People are losing their minds over these supposed anti-diversity tweets from Microsoft


People are losing their minds over these supposed anti-diversity tweets from Microsoft

Everyone remembers Satya Nadella’s famous set of words “don’t ask for a raise” uttered during an event for women in computing held in Phoenix, Arizona last year. These words did not clearly express what Nadella intended to say, stating after the fact that he was “inarticulate” in how women should ask for raise. This was in October of last year. Now, fast forward several months later, Microsoft has been lit up by people on Twitter claiming the company’s recent tweets inaccurately portray a man in a developer role, leaving out women from the picture.

The anger is over the depiction of a software developer — which showcases a male who hasn’t shaved, has a messy office, and appears lazy. The cartoon was shown on a Microsoft blog and also in a Tweet by Microsoft’s Azure. The blog post and tweet have since been deleted but the damage has been done.

So what’s the issue? It was just a harmless cartoon, a poor attempt at humor from the software giant. Unfortunately, it has upset quite a number of people who are throwing up the gender and diversity card. “Is this gendered nonsense really how you want your company to represent engineering in 2015?” one user tweeted. Clearly, those upset have an issue with Microsoft stereotyping programmers and developers as people who do not shower for three days at a time, are unfit, wear unfashionable shoes, leave rotting food on the floor — all in one picture.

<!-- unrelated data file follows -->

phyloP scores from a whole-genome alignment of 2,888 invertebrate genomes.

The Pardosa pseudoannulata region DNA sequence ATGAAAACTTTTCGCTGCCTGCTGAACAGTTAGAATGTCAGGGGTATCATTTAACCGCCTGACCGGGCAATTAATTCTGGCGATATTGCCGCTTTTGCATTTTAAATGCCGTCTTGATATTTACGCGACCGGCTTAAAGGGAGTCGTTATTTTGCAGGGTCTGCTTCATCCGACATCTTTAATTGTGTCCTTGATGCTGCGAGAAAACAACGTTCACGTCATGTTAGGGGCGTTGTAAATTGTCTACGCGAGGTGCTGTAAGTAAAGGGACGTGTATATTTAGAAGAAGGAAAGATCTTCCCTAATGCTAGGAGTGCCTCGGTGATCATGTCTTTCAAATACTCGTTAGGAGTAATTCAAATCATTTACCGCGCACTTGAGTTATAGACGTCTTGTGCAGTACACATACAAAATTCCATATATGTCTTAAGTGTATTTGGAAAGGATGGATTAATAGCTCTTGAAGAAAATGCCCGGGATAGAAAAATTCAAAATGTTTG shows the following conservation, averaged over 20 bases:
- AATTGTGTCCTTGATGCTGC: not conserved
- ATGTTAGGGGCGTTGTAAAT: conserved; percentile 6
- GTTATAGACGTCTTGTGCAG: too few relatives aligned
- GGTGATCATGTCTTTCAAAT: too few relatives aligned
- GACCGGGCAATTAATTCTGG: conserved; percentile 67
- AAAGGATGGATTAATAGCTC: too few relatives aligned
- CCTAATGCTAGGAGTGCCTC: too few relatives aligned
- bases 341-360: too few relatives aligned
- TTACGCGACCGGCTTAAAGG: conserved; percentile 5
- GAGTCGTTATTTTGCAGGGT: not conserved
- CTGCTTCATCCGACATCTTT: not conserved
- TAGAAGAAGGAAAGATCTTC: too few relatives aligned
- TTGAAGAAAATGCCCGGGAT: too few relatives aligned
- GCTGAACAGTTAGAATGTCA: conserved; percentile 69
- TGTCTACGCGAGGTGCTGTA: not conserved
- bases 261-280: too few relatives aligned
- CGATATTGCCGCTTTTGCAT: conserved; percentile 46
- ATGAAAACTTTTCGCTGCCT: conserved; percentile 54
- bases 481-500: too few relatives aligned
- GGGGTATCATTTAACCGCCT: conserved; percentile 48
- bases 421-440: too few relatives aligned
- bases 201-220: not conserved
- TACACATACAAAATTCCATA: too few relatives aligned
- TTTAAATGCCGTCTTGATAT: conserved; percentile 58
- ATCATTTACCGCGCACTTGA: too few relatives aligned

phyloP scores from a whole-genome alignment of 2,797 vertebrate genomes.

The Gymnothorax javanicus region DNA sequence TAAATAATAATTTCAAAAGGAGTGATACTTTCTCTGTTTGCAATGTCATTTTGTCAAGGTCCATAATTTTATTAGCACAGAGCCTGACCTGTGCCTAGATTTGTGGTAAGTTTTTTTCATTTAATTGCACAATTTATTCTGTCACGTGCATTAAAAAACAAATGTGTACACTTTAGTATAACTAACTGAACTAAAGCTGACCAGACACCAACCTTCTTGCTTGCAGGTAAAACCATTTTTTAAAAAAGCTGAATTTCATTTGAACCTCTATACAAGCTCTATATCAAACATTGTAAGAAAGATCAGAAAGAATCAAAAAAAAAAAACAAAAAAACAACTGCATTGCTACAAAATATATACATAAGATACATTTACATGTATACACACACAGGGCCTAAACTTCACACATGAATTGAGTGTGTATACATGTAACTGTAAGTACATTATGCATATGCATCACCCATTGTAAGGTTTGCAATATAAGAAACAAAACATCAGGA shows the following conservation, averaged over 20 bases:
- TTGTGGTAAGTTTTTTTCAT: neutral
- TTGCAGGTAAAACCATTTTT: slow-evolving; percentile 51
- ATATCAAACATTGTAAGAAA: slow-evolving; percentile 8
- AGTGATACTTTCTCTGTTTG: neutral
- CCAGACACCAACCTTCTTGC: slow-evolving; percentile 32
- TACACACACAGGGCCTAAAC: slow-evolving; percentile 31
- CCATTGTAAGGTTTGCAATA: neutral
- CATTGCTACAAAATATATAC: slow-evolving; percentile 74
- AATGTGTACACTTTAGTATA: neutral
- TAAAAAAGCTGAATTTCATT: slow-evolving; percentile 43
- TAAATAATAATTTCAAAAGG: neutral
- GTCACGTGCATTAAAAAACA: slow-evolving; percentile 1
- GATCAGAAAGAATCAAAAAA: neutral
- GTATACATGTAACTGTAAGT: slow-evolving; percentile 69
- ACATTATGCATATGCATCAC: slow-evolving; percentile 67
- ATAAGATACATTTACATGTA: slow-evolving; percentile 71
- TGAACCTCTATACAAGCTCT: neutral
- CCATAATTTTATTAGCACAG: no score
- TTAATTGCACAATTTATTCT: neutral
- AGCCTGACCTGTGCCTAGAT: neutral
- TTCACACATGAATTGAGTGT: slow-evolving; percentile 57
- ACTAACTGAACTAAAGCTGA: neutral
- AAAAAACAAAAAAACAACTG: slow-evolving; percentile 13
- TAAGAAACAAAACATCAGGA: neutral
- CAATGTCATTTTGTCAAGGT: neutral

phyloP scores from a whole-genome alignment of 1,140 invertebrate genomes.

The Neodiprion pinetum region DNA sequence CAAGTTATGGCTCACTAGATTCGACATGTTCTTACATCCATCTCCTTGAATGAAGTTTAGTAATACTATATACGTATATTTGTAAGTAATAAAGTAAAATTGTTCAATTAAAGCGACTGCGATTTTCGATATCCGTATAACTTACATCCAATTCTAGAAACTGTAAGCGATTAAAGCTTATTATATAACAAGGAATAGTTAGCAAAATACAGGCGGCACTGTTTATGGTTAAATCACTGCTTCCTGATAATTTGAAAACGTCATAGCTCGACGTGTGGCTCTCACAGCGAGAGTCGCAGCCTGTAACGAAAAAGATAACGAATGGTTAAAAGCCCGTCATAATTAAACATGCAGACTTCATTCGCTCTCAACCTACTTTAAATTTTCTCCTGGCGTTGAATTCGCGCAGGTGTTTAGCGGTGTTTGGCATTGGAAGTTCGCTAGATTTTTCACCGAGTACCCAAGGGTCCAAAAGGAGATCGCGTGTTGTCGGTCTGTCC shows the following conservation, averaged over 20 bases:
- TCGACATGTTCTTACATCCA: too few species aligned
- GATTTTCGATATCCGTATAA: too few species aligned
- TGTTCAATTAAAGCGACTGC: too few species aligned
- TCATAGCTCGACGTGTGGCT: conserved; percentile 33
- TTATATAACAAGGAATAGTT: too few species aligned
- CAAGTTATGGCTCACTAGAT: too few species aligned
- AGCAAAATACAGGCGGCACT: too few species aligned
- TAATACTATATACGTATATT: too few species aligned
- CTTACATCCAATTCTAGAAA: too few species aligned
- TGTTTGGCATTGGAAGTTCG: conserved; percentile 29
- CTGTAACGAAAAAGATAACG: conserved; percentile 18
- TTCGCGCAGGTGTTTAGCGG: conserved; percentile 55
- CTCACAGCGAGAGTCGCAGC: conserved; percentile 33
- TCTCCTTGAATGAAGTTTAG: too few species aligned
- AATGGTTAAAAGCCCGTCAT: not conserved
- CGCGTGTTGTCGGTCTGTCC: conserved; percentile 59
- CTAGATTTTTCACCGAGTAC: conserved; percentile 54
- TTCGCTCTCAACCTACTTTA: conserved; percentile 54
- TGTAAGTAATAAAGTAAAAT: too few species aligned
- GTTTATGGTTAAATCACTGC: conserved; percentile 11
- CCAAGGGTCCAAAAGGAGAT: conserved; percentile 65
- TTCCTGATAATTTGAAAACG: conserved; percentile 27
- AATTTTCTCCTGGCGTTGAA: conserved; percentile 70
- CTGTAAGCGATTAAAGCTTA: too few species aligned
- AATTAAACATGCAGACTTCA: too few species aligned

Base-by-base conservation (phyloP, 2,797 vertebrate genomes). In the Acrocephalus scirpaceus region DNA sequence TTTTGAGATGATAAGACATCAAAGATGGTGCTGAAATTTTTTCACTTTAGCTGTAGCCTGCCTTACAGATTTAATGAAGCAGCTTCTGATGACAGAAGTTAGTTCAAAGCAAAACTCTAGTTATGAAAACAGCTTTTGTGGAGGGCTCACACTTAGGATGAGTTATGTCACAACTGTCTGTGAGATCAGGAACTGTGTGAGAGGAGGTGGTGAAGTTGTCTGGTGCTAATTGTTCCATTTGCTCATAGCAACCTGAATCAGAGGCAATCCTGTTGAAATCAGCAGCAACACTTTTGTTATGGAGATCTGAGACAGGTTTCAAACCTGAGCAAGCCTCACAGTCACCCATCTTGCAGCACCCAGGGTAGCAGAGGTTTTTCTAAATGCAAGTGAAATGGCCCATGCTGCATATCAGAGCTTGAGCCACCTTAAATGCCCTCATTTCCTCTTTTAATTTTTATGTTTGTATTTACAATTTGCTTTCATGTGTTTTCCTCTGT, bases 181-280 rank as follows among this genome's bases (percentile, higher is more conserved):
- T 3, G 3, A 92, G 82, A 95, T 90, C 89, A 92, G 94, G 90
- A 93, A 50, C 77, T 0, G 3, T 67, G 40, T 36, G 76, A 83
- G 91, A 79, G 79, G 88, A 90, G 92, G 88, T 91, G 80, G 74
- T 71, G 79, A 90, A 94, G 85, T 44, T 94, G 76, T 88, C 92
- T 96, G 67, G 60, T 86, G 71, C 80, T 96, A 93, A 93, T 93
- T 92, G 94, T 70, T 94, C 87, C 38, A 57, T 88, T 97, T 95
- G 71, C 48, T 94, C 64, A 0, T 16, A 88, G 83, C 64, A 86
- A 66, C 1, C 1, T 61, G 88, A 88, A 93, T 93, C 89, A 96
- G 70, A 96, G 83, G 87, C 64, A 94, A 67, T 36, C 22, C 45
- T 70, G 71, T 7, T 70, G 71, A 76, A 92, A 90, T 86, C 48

You can check out the cartoons below. Interestingly enough, Microsoft had previously tweeted similar cartoons — with one cartoon depicting a female in marketing, while the other roles were filled by males.

Sadly enough, there is likely a logical explanation to all of this. Microsoft wanted cool looking cartoons for their blog post and tweet regarding developers and these cartoons probably depict an actual employee in that role, and not a dig towards diversity or feminism. But of course, things have to be spun negatively — because why not?

In all fairness, Microsoft’s marketing team could have taken a better approach. “Do you know this dev[eloper]? Is it you?” when tweeting out a picture of the unshaven male developer, upsetting those who are clean shaven and female is clearly a risky thing to do. The same can be said about a cartoon depicting a female marketing employee who continues to water a dead plant and keeps a dog at work. Microsoft has yet to issue an official statement on the matter.

Are you upset over these tweets or do you think some people need to lighten up? Please remain civil in your responses below.